I read in the paper that people in Blanding, where the COVID-19 virus is running amok, felt so bad that they couldn’t have their regular big bang 4th of July celebration that a few of them decided to have a smaller celebration with a car parade.
I think the car parade is a great idea. One of the schools had one through our neighborhood and it really cheered us up. But I think gathering for food and trinket vendors presents too big a temptation to mingle too closely.
The worldwide pandemic is a once in a lifetime event (we sincerely hope). Isn’t this a good time to teach our children that things requiring some sacrifice do happen.
Maybe it’s a good time for the adults to be reminded how easy we’ve had it in recent decades. Most of us have never really had to sacrifice anything. I really am worried that we are not strong enough to get through this time as a country.
Now that restrictions are lifted a little, we go nutty. We whine about not having celebrations like we want to, overrun outdoor areas, can’t deal with the inconvenience of wearing a mask, don’t want to go the marked way on trails and in stores, just ignore restrictions that we don’t want to follow.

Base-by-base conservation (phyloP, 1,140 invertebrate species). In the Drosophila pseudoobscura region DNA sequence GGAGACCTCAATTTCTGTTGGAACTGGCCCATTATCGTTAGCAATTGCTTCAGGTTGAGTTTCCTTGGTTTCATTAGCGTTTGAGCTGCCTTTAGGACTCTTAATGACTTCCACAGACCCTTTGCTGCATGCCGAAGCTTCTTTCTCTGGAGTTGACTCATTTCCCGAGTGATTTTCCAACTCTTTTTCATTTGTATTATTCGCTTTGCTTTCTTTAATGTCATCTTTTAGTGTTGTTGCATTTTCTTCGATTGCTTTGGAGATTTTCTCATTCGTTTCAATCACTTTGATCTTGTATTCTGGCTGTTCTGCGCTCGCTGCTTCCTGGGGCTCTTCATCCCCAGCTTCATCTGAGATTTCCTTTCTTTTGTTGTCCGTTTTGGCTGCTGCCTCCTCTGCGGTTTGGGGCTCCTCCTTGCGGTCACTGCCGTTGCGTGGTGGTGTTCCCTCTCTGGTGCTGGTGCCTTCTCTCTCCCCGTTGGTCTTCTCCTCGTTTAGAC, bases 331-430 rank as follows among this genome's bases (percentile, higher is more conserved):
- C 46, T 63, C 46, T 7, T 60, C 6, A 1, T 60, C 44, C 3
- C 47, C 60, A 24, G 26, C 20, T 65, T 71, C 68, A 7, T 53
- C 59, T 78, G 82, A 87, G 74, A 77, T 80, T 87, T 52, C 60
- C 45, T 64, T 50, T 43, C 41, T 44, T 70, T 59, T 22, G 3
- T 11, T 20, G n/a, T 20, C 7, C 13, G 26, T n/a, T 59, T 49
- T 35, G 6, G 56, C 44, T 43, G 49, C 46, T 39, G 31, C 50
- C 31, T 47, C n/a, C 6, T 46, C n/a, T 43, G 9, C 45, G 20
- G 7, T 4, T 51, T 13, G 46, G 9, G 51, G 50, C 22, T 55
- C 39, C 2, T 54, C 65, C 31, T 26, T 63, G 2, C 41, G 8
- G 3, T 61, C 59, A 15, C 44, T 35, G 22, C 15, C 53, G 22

Good lord, we don’t have bombs falling or real food shortages, and very few of us have loved ones fighting and dying in a war. We don’t have to do paper or metal drives, or ration our gas, butter or meat. I mean, come on people. Are we so soft, so privileged, so indulged that we can’t suck it up and do what needs to be done to get the job done?
It’s not a matter of pride to lead the world in virus cases that we could/should have had under control. Let’s try to regain our standing with ourselves and the world and quit acting like spoiled children.
Gail Davis, Salt Lake City